David Noalia is living in Seville, Andalusia. At 17 years old, he sold his first paintings to an art dealer who quickly ordered him a dozen others paintings. At that decisive moment, he understood that he could live from his art.
In his work, figuration and abstraction coexist. The first as a base, the second as an aspiration. But it is a constant struggle between the two because, as soon as the eye discerns a form or a figure, traces, spots and stains destroy this precarious balance: “I know how it starts, but I never know how it will end” says David Noalia. When he paints, the artist is in a permanent state of listening in front of his painting: “it is when I am sublimated, moved, and when my horse has acquired its own character that it is finished. It is not a question of time, but of sensation “.
For David, the horse is a universal theme, it is an “essential” subject. In art, it is the most represented animal since Prehistory, and one of the oldest artistic subjects. Originally from the Iberian Peninsula, the Andalusian horse that David Noalia cherishes for its extraordinary “elegance and power” represents the essence of Spain at its best: passion, color and drama.
Symbolically, the horse represents “movement”, and the study of the animal predominates over the rider who is, in his works, totally neglected: “When it comes to reproduce the rider, he is impersonal, even if the reins mark his dominance. His figure is barely noticeable. I paralyze the image, I focus on one point and deconstruct the snapshot: when you reach the horseman, the figure is already decomposed”.
Influenced by Sorolla’s palette and light, Velazquez’s brushstrokes and Gérard Richter’s freshness, David Noalia revisits the great classics under a contemporary and vivid light. But David also admits being very influenced by the culture of the image, driven by the popularization of photography: “Our brain is a reflection of the stimuli we receive through advertising, social networks? The strength of my painting, color saturation and chromatic contrasts are probably the result of the way my mind has adapted to all these images I am exposed to. It is clear that if Leonardo da Vinci had had the technology we have today, he would not have painted as he did in his time. »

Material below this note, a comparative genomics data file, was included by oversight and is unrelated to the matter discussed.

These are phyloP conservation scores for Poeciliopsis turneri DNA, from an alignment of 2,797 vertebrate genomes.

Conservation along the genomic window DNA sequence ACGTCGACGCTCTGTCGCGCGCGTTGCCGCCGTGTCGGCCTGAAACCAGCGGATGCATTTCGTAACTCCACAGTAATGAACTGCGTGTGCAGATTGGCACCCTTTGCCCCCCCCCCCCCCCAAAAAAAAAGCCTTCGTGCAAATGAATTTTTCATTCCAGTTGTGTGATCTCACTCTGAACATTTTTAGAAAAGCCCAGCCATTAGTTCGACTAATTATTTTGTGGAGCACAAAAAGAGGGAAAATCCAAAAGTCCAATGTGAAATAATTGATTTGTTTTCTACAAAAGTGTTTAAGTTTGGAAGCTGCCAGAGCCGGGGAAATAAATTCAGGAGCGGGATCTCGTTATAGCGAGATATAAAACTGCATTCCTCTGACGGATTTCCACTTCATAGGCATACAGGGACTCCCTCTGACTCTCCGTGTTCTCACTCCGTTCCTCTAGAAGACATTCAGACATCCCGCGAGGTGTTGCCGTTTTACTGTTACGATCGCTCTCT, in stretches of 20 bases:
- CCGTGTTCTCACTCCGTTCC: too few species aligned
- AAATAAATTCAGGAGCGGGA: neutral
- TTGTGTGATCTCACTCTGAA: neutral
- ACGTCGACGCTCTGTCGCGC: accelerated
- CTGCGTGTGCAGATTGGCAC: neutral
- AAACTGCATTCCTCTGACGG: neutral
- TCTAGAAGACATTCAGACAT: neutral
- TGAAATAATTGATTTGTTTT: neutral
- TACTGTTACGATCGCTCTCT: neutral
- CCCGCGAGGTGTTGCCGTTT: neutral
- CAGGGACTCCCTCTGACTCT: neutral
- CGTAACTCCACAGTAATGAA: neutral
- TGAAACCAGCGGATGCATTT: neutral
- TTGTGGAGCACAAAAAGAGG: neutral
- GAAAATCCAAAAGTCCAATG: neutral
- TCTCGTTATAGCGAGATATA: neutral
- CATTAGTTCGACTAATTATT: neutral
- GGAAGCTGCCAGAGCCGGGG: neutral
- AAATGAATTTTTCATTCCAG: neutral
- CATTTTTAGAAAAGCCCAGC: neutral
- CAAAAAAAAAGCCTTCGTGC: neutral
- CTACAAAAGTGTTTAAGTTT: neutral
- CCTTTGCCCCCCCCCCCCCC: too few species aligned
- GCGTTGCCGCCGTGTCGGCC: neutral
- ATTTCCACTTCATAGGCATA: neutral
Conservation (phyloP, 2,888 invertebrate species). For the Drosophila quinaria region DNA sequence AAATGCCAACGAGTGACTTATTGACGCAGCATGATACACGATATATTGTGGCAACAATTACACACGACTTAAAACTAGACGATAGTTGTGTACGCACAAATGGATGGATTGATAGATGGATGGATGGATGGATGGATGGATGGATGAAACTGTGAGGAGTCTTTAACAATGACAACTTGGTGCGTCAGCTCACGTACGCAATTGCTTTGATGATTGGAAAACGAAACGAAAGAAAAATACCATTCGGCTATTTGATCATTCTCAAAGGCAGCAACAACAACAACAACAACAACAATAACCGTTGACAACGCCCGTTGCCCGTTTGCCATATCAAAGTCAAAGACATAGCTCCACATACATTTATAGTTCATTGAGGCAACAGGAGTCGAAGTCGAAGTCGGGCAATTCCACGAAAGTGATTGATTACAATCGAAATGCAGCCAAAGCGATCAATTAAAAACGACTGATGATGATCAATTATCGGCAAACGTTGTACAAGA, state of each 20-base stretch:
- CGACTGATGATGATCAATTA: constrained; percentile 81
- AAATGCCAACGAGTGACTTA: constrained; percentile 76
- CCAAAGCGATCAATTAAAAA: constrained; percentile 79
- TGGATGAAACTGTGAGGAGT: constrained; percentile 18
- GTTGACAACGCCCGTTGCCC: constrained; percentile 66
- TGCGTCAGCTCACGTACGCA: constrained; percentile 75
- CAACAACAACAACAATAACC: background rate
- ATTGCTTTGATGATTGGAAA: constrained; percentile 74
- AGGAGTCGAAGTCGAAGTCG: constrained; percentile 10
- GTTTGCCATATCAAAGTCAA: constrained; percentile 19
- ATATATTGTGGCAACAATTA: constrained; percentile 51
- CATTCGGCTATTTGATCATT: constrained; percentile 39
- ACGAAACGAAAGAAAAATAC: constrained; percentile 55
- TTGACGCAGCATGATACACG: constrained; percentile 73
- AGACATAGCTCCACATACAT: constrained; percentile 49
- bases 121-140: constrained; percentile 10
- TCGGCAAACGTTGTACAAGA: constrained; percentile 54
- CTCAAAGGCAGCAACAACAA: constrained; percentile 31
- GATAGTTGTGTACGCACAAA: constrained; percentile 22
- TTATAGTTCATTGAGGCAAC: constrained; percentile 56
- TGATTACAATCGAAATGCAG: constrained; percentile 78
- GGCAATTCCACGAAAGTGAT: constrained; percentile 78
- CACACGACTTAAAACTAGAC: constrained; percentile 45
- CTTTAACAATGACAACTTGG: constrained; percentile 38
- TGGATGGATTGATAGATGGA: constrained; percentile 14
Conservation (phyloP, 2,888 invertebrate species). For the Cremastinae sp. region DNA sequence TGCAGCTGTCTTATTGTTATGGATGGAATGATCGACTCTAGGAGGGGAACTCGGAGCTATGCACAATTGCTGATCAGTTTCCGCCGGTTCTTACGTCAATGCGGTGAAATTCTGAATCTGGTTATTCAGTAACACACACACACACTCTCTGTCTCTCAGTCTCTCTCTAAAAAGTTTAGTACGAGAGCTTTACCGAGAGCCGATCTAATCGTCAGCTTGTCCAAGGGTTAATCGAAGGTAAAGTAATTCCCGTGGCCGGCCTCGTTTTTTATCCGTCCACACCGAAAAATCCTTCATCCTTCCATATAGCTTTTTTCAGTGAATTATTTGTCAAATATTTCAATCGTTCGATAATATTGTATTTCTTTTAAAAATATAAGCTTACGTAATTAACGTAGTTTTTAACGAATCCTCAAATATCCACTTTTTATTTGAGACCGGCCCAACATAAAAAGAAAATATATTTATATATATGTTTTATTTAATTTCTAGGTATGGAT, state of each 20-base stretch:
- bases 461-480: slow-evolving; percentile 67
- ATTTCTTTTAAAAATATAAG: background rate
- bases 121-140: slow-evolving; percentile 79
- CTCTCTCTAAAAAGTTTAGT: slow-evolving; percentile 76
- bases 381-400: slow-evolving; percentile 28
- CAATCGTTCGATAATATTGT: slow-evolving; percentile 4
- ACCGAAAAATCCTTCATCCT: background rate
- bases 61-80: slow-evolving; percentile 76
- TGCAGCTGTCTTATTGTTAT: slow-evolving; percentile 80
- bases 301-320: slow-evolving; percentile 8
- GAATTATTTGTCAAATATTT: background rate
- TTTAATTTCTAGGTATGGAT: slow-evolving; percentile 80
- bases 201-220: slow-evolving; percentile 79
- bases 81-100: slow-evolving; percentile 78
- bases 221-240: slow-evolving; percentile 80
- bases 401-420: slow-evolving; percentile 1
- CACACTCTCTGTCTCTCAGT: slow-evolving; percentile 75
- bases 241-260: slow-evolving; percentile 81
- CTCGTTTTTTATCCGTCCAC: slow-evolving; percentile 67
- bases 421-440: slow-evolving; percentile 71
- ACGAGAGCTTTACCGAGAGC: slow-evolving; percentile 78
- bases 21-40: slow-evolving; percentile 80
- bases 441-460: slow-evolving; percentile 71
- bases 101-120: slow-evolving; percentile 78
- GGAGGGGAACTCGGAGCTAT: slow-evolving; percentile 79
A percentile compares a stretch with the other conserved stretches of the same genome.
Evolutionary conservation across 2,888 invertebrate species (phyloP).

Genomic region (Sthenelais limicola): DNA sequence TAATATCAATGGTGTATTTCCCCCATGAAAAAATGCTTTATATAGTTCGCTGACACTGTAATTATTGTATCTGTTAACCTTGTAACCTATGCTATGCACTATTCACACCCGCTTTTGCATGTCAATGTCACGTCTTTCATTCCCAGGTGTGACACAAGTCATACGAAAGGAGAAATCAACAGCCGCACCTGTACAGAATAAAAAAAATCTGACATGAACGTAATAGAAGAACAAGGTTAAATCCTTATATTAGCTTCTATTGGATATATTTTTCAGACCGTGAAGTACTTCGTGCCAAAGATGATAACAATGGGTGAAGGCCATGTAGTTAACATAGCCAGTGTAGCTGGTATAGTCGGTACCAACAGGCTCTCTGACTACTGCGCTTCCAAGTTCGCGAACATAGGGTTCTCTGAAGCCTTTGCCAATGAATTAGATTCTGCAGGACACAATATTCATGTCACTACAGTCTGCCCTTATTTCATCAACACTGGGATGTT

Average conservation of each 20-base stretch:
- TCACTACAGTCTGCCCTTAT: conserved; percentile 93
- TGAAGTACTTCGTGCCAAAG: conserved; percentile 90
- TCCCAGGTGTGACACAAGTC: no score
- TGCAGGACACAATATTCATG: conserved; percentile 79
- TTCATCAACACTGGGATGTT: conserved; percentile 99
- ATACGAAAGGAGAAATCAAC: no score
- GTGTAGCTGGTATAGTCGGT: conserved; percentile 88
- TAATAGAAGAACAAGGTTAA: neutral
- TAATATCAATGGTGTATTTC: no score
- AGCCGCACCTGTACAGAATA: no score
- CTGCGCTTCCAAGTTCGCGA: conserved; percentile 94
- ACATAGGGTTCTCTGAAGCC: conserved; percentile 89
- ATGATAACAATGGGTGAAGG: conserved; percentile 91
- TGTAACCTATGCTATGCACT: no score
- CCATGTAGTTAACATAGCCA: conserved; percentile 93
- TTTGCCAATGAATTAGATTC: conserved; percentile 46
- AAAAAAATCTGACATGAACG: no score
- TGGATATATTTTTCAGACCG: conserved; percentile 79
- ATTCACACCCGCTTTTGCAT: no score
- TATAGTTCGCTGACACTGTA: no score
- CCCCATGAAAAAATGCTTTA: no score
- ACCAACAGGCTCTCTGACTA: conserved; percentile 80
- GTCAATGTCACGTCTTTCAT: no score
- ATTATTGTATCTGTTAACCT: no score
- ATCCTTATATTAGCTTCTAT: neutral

With great style, David Noalia combines artistic inspiration with the timeless beauty of horses, faces and sometimes even landscapes to create rich in colour and mesmerizing canvases.
The freshness and the energy of his work attracts collectors from the UK, Europe, USA and the Middle East.
Mary Martin Gallery I is located on 103 Broad Street, Charleston, SC 29401 843-723-0303
Mary Martin Gallery II is located on 122 Market Street in Charleston, SC 29401 843-640-3324
Mary Martin Galleries have been selected as the best galleries in South Carolina for nine years in a row and in the top 25 in the nation, Also, selected as the best gallery by several local publications.